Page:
It is clear that browsers are doing some interesting page inspection to determine if to show username/password popups - and while this is great overall behavior that helps encourage users to take advantage of password managers for more secure credential generation and storage, there are times when you don't want the autocomplete popup to appear. There are use-cases such as within an admin interface that allow administrators to manage staff user accounts for example - where you want to offer a field to search for a staff user by their username. In cases like this you don't want the autocomplete popup to try and fill the field with your own username, but rather allow you to enter any number of staff usernames for example. It would be great if one of the standard autocomplete='off' flags or a future variant could be adopted by the browser vendors to provide this clean control of the autocomplete behavior or a standard CSS attribute that if applied always had the intended effect... but alas this is not currently the case.

For now however, if you are dealing with this issue, make sure you are also considering the contents of any placeholder attribute you have added to any username or password <input> fields - as well as any label-like text that appears nearby. By adjusting and experimenting with the values of these labels/attributes you should be able to work around the page-inspection logic the browsers are using to enable these autocomplete popups.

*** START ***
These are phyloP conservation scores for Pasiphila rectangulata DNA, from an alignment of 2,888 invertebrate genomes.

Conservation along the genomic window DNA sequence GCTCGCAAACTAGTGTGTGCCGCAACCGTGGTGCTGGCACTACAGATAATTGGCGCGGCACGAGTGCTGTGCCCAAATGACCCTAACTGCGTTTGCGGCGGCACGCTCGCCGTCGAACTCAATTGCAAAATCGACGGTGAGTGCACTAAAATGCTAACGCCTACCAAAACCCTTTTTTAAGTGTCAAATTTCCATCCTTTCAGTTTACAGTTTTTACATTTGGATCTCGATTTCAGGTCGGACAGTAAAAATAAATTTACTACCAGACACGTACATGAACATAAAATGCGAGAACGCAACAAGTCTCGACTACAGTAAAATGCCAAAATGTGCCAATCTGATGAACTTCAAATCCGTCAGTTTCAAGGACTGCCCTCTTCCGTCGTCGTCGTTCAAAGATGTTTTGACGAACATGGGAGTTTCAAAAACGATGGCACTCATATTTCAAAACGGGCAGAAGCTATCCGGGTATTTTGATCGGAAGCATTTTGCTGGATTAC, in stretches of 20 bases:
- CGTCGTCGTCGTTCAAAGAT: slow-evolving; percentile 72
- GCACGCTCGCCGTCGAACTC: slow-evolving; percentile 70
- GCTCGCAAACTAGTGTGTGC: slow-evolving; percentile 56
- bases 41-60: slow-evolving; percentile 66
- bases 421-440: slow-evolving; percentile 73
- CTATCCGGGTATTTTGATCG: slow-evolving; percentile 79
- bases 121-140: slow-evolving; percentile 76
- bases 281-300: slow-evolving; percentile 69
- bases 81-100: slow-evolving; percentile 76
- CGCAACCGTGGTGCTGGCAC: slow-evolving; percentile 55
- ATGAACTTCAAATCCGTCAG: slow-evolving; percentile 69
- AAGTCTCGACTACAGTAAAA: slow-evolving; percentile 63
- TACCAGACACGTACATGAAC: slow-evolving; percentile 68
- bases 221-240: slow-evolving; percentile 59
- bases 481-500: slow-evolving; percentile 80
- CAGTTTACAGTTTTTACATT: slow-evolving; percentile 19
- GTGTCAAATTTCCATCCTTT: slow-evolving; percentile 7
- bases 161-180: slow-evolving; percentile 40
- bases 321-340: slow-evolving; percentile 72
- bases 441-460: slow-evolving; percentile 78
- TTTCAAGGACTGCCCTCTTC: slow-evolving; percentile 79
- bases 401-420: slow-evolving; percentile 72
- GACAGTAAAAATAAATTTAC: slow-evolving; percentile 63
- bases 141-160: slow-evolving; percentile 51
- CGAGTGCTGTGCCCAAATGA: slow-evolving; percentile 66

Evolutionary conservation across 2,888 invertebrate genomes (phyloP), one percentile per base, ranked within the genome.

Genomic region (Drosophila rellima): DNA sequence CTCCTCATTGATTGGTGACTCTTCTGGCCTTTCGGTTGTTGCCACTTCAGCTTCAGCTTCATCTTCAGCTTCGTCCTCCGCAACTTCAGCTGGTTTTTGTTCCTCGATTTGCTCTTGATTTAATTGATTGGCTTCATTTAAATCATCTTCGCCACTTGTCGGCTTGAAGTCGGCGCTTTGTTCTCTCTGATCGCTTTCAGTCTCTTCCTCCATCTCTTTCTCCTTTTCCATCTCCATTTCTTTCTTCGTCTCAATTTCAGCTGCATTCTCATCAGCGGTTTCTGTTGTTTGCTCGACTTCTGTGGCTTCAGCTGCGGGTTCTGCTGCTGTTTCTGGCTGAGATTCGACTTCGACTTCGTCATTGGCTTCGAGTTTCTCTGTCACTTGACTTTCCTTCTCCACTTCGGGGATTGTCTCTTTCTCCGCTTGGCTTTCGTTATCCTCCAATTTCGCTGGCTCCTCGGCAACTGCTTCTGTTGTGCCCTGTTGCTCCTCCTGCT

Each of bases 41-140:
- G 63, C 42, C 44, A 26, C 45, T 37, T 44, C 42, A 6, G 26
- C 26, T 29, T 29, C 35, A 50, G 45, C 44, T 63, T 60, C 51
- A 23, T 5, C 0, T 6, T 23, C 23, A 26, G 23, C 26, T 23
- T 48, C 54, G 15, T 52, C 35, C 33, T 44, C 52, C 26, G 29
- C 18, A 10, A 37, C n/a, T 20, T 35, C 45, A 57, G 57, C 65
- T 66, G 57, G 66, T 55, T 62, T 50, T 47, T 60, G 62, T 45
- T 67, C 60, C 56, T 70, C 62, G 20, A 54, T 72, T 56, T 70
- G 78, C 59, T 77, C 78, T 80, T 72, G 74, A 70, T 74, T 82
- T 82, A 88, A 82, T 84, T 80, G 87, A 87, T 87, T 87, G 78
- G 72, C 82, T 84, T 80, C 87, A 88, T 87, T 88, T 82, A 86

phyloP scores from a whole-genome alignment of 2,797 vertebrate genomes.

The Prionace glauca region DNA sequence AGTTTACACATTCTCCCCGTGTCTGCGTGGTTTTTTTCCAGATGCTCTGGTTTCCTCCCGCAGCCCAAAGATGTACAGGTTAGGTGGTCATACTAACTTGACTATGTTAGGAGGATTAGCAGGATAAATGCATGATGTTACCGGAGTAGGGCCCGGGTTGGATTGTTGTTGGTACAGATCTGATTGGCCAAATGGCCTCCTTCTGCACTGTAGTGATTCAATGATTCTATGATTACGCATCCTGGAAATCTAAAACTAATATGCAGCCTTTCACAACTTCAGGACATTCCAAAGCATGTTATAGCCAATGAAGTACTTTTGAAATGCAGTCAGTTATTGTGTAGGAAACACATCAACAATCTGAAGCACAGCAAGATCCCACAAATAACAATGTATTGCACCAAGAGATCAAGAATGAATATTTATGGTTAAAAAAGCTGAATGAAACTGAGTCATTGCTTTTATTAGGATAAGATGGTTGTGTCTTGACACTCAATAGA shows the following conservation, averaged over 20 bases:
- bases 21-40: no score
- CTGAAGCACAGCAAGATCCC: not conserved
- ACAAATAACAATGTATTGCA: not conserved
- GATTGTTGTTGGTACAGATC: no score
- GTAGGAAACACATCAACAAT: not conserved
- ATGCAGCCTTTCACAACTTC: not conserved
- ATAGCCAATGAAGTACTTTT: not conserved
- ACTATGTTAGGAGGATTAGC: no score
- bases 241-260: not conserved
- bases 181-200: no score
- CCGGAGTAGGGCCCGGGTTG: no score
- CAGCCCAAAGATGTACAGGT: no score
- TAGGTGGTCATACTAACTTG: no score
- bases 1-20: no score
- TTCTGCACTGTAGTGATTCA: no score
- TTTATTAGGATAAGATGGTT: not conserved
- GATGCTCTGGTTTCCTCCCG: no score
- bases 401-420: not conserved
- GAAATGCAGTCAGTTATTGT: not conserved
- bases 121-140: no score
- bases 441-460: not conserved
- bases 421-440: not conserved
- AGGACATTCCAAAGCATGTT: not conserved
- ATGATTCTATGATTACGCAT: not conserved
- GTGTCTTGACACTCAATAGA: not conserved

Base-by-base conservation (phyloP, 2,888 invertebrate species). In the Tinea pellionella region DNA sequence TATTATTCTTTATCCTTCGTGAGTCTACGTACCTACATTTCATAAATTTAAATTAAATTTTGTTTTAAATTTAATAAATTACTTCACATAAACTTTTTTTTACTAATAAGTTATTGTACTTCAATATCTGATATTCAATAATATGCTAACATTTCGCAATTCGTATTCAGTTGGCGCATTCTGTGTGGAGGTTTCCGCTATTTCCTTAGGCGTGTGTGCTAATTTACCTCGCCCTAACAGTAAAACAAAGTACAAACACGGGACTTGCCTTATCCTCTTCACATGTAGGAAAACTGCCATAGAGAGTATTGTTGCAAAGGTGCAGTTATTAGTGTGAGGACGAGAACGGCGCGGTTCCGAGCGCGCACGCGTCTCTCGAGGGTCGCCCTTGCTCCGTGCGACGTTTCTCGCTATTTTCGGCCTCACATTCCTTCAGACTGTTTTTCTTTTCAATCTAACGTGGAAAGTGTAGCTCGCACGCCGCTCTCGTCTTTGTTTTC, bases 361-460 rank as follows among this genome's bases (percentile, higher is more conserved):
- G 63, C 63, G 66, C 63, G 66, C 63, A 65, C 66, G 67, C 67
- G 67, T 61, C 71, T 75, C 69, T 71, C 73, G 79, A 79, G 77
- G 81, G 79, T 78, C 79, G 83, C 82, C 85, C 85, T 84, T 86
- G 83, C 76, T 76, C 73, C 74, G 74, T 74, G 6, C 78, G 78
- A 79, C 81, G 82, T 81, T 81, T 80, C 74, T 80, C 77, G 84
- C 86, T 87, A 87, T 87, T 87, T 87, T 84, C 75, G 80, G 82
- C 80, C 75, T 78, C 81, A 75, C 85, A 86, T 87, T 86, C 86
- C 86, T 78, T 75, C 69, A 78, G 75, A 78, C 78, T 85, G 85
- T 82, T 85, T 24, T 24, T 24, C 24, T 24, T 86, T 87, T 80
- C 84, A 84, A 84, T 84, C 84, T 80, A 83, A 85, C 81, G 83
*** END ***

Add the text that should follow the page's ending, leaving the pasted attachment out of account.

As always with the web, and as some of browser's rendering engines are closed-source, this will likely continue to be more of an art than a science, until a standard is developed to provide control of this feature for all browsers on all platforms, and it may be necessary to occasionally revisit the code to check it against new browser versions to ensure that popups are not re-appearing due to changed page-inspection logic.

2

https://i.stack.imgur.com/qgYIE.png

If you use <input> field without wrapping it in <form> tag, Safari 11+ or latest would show you auto-fill suggestion. So here is what you can do.

Option 1: Make sure <input> elements are wrapped inside <form> element. Don't set value of name attribute to "username" or "login".

Option 2: Add name attribute and set its value as "search". <input type="text" name="search">

Note: Using autocomplete="off" or autocomplete="false" on either <form> and <input> would not help. Neither adding following CSS properties would work.

input::-webkit-autofill,
input::-webkit-contacts-auto-fill-button,
input::-webkit-credentials-auto-fill-button
0

Even with visibility:hidden or/and display:none Safari Ios keeps popping up icons and buttons. For me, the best solution was to set opacity to 0. This doesn't remove unwanted icons, but makes them completely transparent, and thus invisible. Furthermore, it works on whatever background color or img you're using.

input::-webkit-contacts-auto-fill-button {
opacity: 0;
}